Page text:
Hello Marnen, maybe I have expressed my thoughts ambiguously. As always, it is hard for us to catch the ambiguity in our expressions as we know how they should be read. The alternatives don’t occur to us. I suppose I should restate what I mean, but more fully to make it clear.

1. There is a process which adds extraneous glyphs to the beginning of words with initial [ch] when they occur at the beginning of a line.
2. Some words with initial [ch], such as those beginning [chok*] and [chot*] never receive extraneous glyphs.
3. The process in (1) is thus aware of other features in the words it works upon, beyond the initial [ch].
4. The process in (1) has the potential to add a variety of extraneous glyphs to word with initial [ch], including [d], [y], [o], [s], [t], and [p] (although the last two may be part of another process).
5. Given point (3) that the process is aware of other features in a word, there is the possibility that the glyph chosen from those listed in (4) is dependent on a particular feature present in the word it attaches to.
6. Following from (5), we might assume that words beginning [dch] share a specific feature, and that words beginning [ych] share another feature, and that [och] share another feature, and so on.
7. [Implied but not stated.] Searching for the specific features which cause [dch], [ych, [och], and [sch] would be a worthwhile route of investigation.

I think the ambiguity comes at point 6: I was making an assumption about the possible, not a statement of what has been proven. Does that seems clearer?

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2. Good post! We’re probably still only scratching the surface of Voynichese mechanics, so posts like this are a really positive help! 🙂

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• EMS says:

I hope they’re useful! Sometimes I’m trawling through stats and spot something and feel the need to tell others.

In this case, I suppose I simply wanted to say, “this process isn’t random, it’s aware and specific.” While I can’t claim all line patterns are the same, it does at least encourage us to look for more rules for how they work.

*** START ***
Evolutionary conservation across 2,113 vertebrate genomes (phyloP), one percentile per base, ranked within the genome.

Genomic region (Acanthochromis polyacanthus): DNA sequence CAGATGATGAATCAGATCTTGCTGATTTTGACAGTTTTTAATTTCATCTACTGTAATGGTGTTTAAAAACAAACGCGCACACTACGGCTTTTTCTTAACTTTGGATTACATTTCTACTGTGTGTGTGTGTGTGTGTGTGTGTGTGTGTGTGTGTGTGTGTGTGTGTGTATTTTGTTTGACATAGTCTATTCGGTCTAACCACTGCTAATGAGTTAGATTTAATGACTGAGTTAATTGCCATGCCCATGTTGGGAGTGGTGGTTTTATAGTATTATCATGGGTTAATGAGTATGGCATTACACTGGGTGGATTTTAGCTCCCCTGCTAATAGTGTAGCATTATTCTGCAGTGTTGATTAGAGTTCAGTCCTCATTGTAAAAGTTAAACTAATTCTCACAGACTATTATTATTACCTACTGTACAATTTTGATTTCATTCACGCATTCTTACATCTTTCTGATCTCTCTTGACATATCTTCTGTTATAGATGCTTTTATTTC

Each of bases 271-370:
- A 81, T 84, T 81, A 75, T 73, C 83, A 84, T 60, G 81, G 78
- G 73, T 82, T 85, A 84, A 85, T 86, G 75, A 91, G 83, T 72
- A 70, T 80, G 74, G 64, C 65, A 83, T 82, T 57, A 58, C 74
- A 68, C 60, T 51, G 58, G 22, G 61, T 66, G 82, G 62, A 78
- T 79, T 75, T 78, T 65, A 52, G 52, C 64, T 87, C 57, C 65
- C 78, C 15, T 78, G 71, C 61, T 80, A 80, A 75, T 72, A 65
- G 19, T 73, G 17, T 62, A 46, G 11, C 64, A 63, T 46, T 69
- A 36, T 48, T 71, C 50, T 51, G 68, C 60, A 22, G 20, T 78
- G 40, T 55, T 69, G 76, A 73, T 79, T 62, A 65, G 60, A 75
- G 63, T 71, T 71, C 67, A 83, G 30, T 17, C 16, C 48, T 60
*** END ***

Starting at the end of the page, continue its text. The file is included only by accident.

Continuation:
I expect it will take a dozen posts before we even understand one line pattern, never mind the lot!

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• I strongly suspect that you will find similar specific patterns for just about every character that appears at line-starts. 🙂

My own favourite line-start mystery glyph (or pair) is EVA s: in many places where line-initial s appears, I can’t help but think that it feels more like a null than a genuine letter. All the same, I haven’t really got a good plan for how that ‘feel’ could be properly communicated / demonstrated / proved. Just more wood to throw on the same line-initial fire. 😉

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3. Hi Emma, I recently found that first-word statistics (in general) are considerably skewed by the recipes section in quire 20. What happens there is that every second or third line is the start of a new paragraph. Because of that, the ‘first line in paragraph’ effect gets mixed into the other stats that one might be interested in. I didn’t check the specific case that you are testing here, but suspect that there would be some impact.
By separating ‘first lines in paragraphs’ from ‘all other lines’, one can get separate statistics.
In my case, I found that the observation that first words in paragraph text are on average longer than the others, is almost entirely due to this.

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• EMS says:

Hi Rene, I did some work on the Quire 20 first word statistics a few years ago, and I think I ran into this problem too. So many Grove words!

The problem I have about separating of the first words of paragraphs is that it makes it harder to know where the “missing” words went. For example, I need to know how many words begin [pch] so I can then add them into the figures to account when looking at words with initial [ch].

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4. Yes, that’s exactly the point. It is likely that the vast majority of [pch] are on first lines of paragraphs. Now if there were always (say) 10 lines per paragraph, then the ‘initial-line issue’ would not have a great impact on the statistics, but in Q20 it is very different.
Effectively, the table:
Initial [ch*] 0.05 0.30 0.25 0.22 0.19
Could look very different for ‘first lines’ and for ‘all other lines’.

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• EMS says:

I’m sorry René, I don’t understand your point. I’m probably making an assumption about how line patterns work which stops me from understanding. My assumption is that while the initial [p] is always at the start of a paragraph, any glyph which follows is random. So the appearance of [ch] is not tied to [pch]. Does that make any sense?

(Although, the glyph following an initial gallows at the start of a paragraph isn’t actually random. It seems as though an extra [y] or [o] is inserted if the word begins with certain glyphs. Haven’t done the research to prove that though.)